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WHAT IS ADAPTIVE CONTROL?
In everyday language, "to adapt" means to change a behavior to conform to new circumstances. Intuitively, an adaptive controller is thus a controller that can modify its behavior in response to changes in the dynamics of the process and the character of the disturbances. Since ordinary feedback also attempts to reduce the effects of disturbances and plant uncertainty, the question of the difference between feedback control and adaptive control immediately arises. Over the years there have been many attempts to define adaptive control formally. At an early symposium in 1961 a long discussion ended with the following suggestion: "An adaptive system is any physical system that has been designed with an adaptive viewpoint." A renewed attempt was made by an IEEE committee in 1973. It proposed a new vocabulary based on notions like self- organizing control (SOC) system, parameter-adaptive SOC, performance-adaptive SOC, and learning control system. However, these efforts were not widely accepted. A meaningful definition of adaptive control, which would make it possible to look at a controller hardware and software and decide whether or not it is adaptive, is still lacking. However, there appears to be a consensus that a constant-gain feedback system is not an adaptive system.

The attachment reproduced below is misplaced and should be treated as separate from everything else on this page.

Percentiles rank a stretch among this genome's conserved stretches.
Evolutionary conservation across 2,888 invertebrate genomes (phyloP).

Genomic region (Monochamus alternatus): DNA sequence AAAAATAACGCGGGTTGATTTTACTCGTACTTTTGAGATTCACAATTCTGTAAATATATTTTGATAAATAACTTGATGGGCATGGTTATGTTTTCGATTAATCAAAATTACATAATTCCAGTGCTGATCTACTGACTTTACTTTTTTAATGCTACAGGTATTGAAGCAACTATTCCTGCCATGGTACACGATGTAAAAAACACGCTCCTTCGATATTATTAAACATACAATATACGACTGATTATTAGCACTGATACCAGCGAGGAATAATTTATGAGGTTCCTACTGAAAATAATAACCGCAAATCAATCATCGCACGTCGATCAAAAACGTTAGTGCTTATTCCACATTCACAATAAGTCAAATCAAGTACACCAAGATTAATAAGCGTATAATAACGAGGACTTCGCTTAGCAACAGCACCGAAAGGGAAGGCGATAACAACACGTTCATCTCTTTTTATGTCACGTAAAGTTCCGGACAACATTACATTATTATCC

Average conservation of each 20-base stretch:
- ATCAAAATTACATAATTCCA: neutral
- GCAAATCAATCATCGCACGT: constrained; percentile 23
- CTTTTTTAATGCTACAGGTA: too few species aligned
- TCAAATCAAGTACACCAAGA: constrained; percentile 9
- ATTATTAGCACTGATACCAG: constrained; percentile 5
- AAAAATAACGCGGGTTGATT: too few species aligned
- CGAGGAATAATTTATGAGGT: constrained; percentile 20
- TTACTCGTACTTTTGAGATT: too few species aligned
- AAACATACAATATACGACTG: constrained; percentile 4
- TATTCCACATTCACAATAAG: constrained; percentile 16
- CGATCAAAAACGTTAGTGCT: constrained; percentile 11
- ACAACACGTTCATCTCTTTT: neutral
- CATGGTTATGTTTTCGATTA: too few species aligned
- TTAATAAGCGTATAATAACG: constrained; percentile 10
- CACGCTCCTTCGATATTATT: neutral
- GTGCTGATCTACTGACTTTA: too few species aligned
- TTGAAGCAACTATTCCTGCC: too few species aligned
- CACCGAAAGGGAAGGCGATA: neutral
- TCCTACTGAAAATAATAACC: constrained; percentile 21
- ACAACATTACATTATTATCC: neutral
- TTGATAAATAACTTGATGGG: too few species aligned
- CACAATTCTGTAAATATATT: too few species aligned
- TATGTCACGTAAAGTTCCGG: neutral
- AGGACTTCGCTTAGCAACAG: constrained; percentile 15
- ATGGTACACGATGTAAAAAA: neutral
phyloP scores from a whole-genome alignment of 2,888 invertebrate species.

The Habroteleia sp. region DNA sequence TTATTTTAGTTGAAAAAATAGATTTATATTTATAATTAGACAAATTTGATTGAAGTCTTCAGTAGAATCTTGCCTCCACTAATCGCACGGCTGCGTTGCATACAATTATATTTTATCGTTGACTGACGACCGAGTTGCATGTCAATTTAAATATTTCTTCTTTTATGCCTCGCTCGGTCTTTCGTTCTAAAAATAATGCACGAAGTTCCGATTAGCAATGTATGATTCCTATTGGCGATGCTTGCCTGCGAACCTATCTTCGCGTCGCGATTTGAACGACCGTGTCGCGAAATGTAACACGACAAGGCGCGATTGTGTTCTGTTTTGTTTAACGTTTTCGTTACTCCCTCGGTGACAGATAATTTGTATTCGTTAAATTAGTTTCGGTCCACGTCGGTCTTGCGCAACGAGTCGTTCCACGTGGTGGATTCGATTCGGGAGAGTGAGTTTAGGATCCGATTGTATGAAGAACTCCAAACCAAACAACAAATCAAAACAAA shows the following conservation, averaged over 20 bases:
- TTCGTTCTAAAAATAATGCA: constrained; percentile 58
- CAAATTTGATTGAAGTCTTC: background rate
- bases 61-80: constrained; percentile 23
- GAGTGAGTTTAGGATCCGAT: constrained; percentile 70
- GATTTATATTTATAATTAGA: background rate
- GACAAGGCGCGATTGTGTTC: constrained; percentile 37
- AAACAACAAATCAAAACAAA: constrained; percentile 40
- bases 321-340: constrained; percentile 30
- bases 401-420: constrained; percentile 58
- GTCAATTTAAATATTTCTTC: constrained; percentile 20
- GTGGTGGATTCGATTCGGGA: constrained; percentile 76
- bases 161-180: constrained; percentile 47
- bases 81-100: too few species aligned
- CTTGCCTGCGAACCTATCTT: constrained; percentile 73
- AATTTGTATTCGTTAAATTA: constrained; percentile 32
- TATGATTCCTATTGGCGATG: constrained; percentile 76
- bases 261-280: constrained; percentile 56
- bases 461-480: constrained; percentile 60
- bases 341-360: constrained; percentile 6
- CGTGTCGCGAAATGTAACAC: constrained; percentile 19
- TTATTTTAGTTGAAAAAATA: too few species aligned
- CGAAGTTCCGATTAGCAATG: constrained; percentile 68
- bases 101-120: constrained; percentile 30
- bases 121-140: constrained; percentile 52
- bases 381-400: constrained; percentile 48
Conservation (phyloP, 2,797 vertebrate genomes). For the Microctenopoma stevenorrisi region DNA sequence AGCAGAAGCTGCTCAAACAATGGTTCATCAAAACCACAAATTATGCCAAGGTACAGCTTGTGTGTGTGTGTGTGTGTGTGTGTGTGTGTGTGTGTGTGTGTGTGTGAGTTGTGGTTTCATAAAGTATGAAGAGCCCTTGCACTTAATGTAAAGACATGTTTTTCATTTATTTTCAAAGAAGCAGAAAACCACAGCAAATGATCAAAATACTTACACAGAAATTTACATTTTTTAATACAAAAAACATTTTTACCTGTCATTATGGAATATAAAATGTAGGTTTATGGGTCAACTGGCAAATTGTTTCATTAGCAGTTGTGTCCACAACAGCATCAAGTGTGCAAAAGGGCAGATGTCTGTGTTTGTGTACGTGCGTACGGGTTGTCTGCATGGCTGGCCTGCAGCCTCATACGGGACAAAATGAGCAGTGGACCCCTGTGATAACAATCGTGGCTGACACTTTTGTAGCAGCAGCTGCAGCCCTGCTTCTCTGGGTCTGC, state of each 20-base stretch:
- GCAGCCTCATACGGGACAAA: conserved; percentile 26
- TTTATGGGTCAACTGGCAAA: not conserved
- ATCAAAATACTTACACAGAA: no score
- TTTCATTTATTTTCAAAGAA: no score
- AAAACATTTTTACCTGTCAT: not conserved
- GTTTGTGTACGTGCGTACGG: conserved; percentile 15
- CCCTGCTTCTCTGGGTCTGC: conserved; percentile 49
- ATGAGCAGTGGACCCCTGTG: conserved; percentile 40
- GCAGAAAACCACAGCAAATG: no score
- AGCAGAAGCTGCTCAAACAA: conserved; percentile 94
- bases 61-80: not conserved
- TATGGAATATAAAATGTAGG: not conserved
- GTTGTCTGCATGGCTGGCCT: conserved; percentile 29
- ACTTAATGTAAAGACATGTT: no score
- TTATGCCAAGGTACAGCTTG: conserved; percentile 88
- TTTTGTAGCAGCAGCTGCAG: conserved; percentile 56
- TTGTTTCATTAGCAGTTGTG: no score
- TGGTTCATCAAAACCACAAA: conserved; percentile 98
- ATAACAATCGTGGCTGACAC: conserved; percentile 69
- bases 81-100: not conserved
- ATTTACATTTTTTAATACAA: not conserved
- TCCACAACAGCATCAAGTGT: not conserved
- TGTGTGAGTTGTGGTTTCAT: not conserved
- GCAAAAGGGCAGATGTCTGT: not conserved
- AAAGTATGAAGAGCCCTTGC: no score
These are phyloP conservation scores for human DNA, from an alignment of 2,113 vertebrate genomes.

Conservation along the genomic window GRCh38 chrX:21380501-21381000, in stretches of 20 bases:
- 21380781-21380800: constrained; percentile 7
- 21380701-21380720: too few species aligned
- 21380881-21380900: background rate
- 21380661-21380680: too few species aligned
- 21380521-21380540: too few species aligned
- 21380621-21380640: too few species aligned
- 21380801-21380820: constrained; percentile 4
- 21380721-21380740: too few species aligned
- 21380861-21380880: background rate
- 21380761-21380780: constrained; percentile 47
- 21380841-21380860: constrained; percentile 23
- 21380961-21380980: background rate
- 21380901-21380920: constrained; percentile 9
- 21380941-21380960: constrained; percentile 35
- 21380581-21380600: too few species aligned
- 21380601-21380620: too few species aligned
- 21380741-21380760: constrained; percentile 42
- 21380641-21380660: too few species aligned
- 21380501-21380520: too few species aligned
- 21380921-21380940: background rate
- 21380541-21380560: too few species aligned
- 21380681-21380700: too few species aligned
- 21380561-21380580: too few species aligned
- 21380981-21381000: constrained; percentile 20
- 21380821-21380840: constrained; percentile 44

In this book we take the pragmatic attitude that an adaptive controller is a controller with adjustable parameters and a mechanism for adjusting the parameters. The controller becomes nonlinear because of the parameter adjustment mechanism. It has, however, a very special structure. Since general nonlinear systems are difficult to deal with, it makes sense to consider special classes of nonlinear systems. An adaptive control system can be thought of as having two loops. One loop is a normal feedback with the process and the controller. The other loop is the parameter adjustment loop. A block diagram of an adaptive system is shown in Fig. 1.1. The parameter adjustment loop is often slower than the normal feedback loop.
A control engineer should know about adaptive systems because they have useful properties, which can be profitably used to design control systems with improved performance and functionality.
A Brief History